By now, you probably know the story. But if you’ve already made up your mind, take just a minute to consider the details again.
A few weeks before Christmas, Mark Madoff woke up at four in the morning and crept past the bedroom of his 2 -year-old son, Nick. He sent an e-mail to his wife, Stephanie, who was in Florida with their other child, saying, “Please send someone to take care of Nick.” He followed up with another a few minutes later, which said only, “I love you.”
Stephanie knew that her husband had been distraught as the two-year anniversary of Bernie Madoff’s arrest for running a multi-billion-dollar Ponzi scheme approached. Mark and his brother, Andrew, had worked for their father’s firm. They were the ones to whom he confessed his crime. They were the ones who turned him in to the police, and their lives had been on hold ever since. The e-mails alarmed her, and she tried to call the apartment, but Mark didn’t answer, so she called her stepfather. Shortly after 7 a.m., he got to the apartment and found Mark dead. He had taken the dog’s leash, wrapped it around an exposed pipe in the living room ceiling, and hanged himself. Nick was asleep in the next room.
That was a month ago, and with Bernie serving a 150-year prison sentence, the whole Madoff saga is fading into history. But before we close this book, let’s state one hard truth for the record: of all his many crimes, the greatest by far was not the money Bernie Madoff stole or the clients he betrayed. It was what he did to his family.
I know many will balk at the notion that a Madoff was the ultimate victim of the scandal. In the hours after Mark’s suicide was revealed, web comments efficiently articulated the deep well of hatred toward the name and all it stands for. “One less Madoff in the world, Good Riddance,” said one anonymous poster to a business news site. “He got what he deserved, and poetically from his own hand,” said another. Some saw it as evidence that Mark was a co-conspirator, and killed himself out of guilt and fear of being exposed.
Maybe. But he maintained his innocence right to the end. For two years, countless investigators and lawyers pored over every scrap of paper and computer file that the firm had ever produced. Not only was Mark never charged, but no evidence of his culpability ever emerged. It may be hard to muster any sympathy for a man who ends his life while his son sleeps in the next room, but an act like that can only be explained as the result of mental illness. As for the Madoffs “getting what they deserve,” there’s still enough Catholic school contrition rattling around my brain to keep me from sharing the schadenfreude. I’m quite sure I don’t know what any of us really “deserve,” and I suspect Mark Madoff was haunted by demons that we will never understand.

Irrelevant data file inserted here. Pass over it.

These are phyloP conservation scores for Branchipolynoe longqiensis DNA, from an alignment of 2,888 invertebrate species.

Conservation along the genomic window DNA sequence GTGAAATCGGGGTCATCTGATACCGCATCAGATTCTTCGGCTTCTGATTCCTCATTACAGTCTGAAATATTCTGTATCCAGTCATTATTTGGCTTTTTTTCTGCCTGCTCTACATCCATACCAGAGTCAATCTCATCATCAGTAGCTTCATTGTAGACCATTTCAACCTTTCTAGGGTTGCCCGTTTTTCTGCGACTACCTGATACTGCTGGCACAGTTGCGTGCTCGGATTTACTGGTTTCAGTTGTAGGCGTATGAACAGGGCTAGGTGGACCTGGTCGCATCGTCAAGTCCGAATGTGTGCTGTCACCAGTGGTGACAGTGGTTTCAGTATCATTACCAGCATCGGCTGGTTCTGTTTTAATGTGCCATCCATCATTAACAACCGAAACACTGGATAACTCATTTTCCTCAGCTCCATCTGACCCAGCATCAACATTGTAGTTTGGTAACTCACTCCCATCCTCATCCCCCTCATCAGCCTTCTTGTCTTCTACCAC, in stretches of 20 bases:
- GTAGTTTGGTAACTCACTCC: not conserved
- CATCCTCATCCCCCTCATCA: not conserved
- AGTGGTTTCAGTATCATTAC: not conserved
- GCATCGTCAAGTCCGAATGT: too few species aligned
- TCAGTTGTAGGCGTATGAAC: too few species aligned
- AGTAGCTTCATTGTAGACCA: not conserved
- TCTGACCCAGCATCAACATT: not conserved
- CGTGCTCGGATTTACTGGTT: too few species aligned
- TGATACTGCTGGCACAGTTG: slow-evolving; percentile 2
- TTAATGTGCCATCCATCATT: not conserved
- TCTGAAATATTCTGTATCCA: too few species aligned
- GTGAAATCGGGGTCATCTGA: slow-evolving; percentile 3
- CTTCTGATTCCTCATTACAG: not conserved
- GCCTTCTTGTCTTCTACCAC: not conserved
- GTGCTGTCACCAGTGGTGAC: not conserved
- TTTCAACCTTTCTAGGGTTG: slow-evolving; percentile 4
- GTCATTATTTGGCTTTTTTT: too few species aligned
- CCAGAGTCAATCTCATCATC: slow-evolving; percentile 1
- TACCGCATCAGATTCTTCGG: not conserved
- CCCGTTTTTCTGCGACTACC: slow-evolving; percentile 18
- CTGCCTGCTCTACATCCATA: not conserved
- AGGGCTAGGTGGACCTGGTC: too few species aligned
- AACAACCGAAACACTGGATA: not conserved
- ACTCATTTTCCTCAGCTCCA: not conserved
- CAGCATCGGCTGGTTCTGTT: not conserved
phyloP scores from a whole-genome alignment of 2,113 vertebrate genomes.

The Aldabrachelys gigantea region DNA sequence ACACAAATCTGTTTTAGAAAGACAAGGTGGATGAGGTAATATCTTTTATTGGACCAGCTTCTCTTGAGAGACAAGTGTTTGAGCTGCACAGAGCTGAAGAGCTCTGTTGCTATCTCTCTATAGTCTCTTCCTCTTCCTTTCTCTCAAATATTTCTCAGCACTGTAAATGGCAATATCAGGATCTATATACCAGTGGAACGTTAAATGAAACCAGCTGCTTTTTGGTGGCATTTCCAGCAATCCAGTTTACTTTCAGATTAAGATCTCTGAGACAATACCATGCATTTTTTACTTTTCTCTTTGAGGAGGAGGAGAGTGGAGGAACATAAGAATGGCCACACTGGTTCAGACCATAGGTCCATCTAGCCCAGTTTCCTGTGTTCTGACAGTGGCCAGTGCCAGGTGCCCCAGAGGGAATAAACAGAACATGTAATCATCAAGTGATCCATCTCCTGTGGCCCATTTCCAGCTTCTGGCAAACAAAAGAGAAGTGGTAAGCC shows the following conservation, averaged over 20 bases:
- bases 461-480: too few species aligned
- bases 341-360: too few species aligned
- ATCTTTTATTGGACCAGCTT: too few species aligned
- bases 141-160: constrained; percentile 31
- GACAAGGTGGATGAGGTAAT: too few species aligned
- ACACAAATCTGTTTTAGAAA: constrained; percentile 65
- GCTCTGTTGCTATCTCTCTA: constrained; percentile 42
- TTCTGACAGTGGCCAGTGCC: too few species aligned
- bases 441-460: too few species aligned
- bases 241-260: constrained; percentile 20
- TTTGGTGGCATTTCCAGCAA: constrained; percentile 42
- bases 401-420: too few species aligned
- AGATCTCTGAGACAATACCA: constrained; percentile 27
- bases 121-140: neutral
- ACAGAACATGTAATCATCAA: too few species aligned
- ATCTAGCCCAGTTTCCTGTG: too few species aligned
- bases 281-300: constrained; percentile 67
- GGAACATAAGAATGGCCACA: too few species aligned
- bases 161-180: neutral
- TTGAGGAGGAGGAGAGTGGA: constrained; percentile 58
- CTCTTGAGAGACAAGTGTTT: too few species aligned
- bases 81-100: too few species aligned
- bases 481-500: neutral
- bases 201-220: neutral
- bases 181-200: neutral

Bernie Madoff raised two sons to believe that they were something they were not. He did so knowing full well that their entire world was built on a foundation of sand, and would undoubtedly come crashing down one day. Maybe he figured it would only come to light after he was dead and gone. But he had to realize that at some point his sons were going to be confronted by the knowledge that their lives were a lie. Everything they had would be taken away: wealth, family and, maybe biggest of all, reputation. They would share in his guilt, even if they had no knowledge of the crime. Mark found himself radioactive. A handful of close friends stuck by him, but nobody could give him a job in the only field he knew. The stench of suspicion followed him everywhere.
People still say it’s impossible that the sons could have been so close to such a huge fraud and not have known what was going on. Perhaps. But isn’t it just as implausible to think that they could have been in on it for years and not left a single scrap of incriminating evidence?
Guilty or innocent, it’s a moot point now. Whatever he knew or didn’t, Mark would never be afforded the forgiveness of a whistle-blower. He was a Madoff. That was Bernie’s legacy to his eldest boy: a poisoned surname and none of the strength he’d need to overcome it. Stripped of his job, money and status, estranged from his parents, saddled with shame and facing the prospect of years of litigation to protect what he had left, he gave up, and compounded his father’s sins by abandoning his own children. Maybe someone stronger could have handled it. His brother found a way to go on, working behind the scenes for his fiancee’s consulting business. But Mark wasn’t that strong.
So let the epitaph for Bernie Madoff state first — not that he was a thief, but that he was a criminally negligent father. And only a higher power can decide what punishment that deserves.
Steve Maich is the publisher and editor-in-chief of Canadian Business.